9 Common Effects of Inflation

If greece clinches last gasp deal, who will provide money for imf

´╗┐Greece's European creditors are playing a game of pass-the-parcel about who should stump up the money to avert a default at the end of June if Athens clinches a last-gasp deal this week on a package of reforms to unlock frozen bailout funds. Greece must repay the International Monetary Fund (IMF) 1.6 billion euros ($1.8 billion) by June 30 or be declared in default, potentially triggering capital controls to prevent a bank run and pushing it closer to an exit from the euro zone. However, euro zone governments say it is already too late to release the 7.2 billion euros left in Greece's bailout before the end of the month, since national parliaments would only approve the disbursement once the Greeks pass laws to enact their reform promises - a process known as "prior actions". Another possible source of quick funds would be for the European Central Bank to let the Greek government sell more short-term Treasury bills to Greek banks and others. Greek Prime Minister Alexis Tsipras has repeatedly appealed to ECB President Mario Draghi to loosen the noose on Greece in this way. But Draghi, facing strong opposition from hawks in Germany's Bundesbank and its allies on the ECB governing council, has said the bank would only allow more T-bill issuance once it was sure the member states would disburse the frozen aid. That, too, would come too late for the June 30 deadline. That leaves two other pots of money that could be used to give Greece a lifeline to repay the IMF: 1.9 billion euros in profits from ECB holdings of Greek government bonds bought in 2010-11, which were returned to euro zone member states; or 10.9 billion euros in loans earmarked for recapitalising Greek banks, which are being held by the euro zone rescue fund.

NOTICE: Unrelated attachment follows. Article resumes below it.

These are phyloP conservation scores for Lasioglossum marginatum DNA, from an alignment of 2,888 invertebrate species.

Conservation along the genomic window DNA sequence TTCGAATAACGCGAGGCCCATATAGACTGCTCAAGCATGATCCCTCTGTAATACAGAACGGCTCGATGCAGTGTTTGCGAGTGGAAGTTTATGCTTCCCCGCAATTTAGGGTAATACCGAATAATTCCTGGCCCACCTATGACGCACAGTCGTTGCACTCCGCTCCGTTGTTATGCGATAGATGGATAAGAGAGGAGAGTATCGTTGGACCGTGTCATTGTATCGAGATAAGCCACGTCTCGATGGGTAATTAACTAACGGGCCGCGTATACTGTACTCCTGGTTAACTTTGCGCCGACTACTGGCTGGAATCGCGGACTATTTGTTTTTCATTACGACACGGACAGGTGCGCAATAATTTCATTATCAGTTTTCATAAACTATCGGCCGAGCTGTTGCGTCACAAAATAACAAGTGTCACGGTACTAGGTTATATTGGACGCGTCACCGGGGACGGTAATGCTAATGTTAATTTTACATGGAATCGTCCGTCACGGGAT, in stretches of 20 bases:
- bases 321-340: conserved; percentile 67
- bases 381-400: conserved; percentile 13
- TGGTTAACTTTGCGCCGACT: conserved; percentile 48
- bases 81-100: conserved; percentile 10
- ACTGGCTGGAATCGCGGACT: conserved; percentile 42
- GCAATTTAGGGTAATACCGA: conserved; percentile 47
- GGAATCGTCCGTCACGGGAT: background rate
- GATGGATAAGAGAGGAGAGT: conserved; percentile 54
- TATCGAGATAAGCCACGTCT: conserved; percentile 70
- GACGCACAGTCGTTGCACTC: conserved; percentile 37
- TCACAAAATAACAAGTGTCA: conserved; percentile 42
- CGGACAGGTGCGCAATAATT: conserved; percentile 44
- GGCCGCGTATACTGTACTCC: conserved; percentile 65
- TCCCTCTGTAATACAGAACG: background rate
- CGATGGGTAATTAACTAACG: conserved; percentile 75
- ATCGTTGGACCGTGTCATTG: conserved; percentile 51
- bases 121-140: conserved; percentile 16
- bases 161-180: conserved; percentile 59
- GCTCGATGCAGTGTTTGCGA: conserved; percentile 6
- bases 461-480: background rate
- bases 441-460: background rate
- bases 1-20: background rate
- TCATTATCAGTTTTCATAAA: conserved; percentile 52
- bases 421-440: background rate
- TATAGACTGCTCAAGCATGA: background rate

Either of those sums could be released by a unanimous agreement of the Eurogroup of euro zone finance ministers without prior parliamentary authorization, EU sources said. JUST ENOUGH Of the two, the "SMP profits" - from the acronym of the ECB's now-defunct Securities Markets Program - seems the most likely, diplomats say.

That is because the money has already been promised to Athens in 2012 if it completed its bailout program, but also because it is just enough to keep Greece's head above water without giving the Tsipras government any change to spend. Greece laid legal claim to the larger sum in the so-called Hellenic Financial Stabilisation Fund (HFSF) early this year, but euro zone ministers exasperated by Tsipras' anti-austerity rhetoric made Athens hand back the money, stating that it was for bank recapitalization and not general government funding. A statement agreed by the ministers in February made releasing either sum subject to strict conditions.

In theory, the transfer of the 2014 SMP profits is conditional on the conclusion of the bailout review, certified by all three lending institutions - IMF, ECB and European Commission - and the approval of the Eurogroup. As for the HFSF money, it was made subject to a request by the ECB and its banking supervisory arm. EU officials say some of that amount could be released after Greece completes the "prior actions", proving its willingness to turn reform promises into legislation. That would give Athens money to redeem some 6.9 billion euros in bonds held by the ECB that mature in July and August. "Clearly, if there's a deal, someone will have to come up with the money to pay off the IMF," a person familiar with the negotiations said. "But each institution is looking at the other and saying: 'After you'...'No, after you'."